The data that they use is so sensitive, and so important to the organization as a whole. When they need help in keeping their productivity up, it can cost money or it can save the organization money. So, you look at changing somebody from a very insecure, volatile device in a remote environment that they use on a daily basis.

Gardner: So a local laptop for example.

Norton: A laptop, right. You can still create that rich experience that they are used to, but give yourself the security of knowing that the data that they are using is protected from theft and also protected, as far as archiving and search availability, from governmental regulations. They can give users some of that rich experience, but still have that protection. You can look at that device and understand the cost and complexity of either upgrading the device, presenting an application, or deploying an application to that device.

It’s extraordinarily expensive to do that and, if they can still get the experience of a more rapid presentation of the applications that they need to their job on a daily basis, both of those are incredibly valuable to the organization.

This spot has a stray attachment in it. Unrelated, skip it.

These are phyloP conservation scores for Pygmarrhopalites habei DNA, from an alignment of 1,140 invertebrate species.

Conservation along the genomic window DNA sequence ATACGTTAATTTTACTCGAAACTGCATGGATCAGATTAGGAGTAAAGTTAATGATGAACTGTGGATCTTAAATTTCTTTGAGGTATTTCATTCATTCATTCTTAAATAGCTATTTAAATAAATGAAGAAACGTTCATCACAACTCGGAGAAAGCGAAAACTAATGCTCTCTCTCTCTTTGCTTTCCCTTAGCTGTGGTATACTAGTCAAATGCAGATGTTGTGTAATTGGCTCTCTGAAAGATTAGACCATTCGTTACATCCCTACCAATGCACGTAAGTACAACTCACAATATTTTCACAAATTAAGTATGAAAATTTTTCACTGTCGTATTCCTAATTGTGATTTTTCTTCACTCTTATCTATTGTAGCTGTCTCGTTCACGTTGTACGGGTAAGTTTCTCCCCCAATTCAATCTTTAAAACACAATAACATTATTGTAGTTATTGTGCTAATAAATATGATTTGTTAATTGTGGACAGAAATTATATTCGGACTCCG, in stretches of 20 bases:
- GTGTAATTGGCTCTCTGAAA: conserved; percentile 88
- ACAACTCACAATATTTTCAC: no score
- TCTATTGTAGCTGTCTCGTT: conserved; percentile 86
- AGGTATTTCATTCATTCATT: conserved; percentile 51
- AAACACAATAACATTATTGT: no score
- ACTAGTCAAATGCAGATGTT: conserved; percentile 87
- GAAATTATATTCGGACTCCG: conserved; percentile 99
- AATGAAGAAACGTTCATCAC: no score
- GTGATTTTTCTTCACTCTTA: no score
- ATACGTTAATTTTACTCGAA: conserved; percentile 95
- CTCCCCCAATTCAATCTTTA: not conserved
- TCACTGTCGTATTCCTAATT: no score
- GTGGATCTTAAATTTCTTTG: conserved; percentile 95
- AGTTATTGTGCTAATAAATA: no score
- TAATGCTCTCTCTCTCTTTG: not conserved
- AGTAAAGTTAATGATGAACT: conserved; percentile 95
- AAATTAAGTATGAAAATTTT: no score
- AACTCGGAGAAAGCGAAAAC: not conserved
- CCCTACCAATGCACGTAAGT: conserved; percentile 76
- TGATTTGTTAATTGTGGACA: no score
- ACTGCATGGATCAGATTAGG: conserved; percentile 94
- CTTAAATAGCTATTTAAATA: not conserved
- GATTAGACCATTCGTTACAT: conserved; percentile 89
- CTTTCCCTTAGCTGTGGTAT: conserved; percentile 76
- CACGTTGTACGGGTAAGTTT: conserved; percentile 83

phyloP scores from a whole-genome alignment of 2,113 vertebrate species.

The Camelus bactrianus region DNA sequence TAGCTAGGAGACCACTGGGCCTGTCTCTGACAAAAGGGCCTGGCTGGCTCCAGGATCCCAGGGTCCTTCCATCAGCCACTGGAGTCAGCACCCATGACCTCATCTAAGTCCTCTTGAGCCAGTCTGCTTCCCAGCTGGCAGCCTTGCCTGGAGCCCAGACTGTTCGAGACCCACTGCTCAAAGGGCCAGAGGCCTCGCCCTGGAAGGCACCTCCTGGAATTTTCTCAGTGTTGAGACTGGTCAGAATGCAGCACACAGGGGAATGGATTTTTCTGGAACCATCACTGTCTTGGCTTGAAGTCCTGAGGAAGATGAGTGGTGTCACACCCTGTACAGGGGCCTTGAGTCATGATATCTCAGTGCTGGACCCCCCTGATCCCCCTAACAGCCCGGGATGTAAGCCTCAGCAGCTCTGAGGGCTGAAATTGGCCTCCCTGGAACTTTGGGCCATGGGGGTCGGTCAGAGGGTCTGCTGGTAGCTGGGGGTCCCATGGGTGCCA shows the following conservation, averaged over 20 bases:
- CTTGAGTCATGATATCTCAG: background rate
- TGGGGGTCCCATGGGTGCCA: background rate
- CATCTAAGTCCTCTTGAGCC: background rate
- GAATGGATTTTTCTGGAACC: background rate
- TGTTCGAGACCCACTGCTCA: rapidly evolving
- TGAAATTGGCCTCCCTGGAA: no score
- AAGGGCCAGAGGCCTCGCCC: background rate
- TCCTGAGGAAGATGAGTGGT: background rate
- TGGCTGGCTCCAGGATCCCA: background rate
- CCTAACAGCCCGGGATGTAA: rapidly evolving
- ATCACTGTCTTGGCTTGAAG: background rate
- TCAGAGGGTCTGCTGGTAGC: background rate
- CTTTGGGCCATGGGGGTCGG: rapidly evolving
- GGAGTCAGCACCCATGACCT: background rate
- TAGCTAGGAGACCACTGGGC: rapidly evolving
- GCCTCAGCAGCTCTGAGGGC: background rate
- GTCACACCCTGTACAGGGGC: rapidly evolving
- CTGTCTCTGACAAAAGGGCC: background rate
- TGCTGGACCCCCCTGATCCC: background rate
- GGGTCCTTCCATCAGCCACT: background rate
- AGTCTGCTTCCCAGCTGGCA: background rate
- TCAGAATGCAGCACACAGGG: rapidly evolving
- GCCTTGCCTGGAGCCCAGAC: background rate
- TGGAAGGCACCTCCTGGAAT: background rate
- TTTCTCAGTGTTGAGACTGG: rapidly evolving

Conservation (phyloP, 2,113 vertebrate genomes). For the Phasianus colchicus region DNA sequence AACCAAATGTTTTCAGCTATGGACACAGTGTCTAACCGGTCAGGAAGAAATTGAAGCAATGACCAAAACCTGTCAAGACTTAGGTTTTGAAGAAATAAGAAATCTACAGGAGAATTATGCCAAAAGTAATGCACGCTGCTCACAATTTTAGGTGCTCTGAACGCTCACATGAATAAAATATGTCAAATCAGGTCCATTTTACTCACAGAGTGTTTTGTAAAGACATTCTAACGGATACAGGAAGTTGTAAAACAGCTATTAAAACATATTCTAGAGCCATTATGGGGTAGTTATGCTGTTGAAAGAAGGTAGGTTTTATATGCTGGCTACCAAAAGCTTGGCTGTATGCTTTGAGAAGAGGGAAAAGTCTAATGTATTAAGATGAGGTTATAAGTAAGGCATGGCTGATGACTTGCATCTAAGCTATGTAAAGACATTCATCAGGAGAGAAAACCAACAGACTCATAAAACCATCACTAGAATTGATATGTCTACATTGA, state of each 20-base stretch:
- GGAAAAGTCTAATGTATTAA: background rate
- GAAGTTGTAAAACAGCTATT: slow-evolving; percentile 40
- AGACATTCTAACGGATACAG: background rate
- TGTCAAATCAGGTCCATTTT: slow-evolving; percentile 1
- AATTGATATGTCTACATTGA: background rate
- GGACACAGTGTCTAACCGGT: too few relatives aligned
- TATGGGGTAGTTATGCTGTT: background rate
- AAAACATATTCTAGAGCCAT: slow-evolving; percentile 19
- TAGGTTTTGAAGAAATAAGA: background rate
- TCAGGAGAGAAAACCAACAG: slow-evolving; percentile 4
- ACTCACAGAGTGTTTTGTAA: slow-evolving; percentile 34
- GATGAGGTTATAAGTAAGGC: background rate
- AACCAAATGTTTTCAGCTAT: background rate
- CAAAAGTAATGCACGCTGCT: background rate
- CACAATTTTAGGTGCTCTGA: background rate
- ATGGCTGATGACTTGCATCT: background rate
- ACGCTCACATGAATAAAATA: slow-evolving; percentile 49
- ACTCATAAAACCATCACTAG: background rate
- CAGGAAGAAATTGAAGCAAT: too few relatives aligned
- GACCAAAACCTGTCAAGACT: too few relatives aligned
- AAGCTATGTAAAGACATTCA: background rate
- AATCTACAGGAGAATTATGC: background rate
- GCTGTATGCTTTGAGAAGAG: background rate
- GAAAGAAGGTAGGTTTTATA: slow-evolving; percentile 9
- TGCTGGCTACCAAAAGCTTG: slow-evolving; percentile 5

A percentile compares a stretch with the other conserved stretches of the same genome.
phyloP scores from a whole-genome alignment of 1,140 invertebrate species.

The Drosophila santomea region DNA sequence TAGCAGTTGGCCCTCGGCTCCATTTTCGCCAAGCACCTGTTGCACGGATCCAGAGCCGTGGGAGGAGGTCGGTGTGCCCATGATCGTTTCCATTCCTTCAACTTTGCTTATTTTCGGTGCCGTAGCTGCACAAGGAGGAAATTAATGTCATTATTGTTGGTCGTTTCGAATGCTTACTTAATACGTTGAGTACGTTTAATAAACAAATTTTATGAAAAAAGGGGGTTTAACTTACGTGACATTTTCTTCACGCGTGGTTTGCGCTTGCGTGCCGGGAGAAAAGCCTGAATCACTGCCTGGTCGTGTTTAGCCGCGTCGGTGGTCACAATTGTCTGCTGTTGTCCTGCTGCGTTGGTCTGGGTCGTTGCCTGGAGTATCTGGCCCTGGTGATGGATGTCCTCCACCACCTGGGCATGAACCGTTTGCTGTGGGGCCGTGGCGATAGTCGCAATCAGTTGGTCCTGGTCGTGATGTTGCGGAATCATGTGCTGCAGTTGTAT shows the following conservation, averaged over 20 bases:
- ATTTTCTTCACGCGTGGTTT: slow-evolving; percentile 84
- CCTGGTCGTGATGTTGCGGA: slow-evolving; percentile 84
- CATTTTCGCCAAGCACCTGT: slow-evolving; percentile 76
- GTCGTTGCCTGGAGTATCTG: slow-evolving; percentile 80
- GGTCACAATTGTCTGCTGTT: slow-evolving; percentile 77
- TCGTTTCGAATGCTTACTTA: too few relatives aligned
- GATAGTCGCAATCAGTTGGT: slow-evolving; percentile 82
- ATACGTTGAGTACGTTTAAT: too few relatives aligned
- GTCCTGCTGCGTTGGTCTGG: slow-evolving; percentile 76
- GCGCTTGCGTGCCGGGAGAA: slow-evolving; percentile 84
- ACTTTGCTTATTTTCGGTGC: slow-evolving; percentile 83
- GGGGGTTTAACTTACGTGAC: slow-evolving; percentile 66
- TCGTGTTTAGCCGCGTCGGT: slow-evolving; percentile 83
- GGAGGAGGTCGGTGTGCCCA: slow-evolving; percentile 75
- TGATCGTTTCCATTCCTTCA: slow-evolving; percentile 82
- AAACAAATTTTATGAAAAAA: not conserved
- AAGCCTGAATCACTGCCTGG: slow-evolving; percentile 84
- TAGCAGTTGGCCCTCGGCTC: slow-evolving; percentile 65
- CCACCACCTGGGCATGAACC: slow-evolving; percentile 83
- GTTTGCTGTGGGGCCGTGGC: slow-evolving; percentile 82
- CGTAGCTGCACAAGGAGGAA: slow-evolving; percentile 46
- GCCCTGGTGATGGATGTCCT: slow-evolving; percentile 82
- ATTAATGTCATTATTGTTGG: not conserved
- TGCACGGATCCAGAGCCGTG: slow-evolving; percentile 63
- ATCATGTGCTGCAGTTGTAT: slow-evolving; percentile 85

If you can get those two advantages, you are going to reduce help desk calls from your end user in the case of a disaster. If you have a notebook and it fails, for example, how do you get that person back up in working again, access the data they need, and access the applications they need?

You can accelerate that recovery. You are receiving enormous amounts of management and spending enormous amounts of money on every device every year. You can accelerate recovery and provide them the same rich experience that these new technologies allow us to do.

If you look at a virtual device now, you can say to the end user, "You will get the operating system that you need. You will get the application that you need. And, it will be in the environment that you expect to work in. You have the same user state you have had."

If you can combine all three of those in a virtualized environment, you are actually, in the end, providing more productivity for the end user, and, at the same time, cutting the management cost. You're also enabling yourself to cut other support costs in the organization, like how much money you spend to protect data, how much money you spent to restore data, or protect it from theft.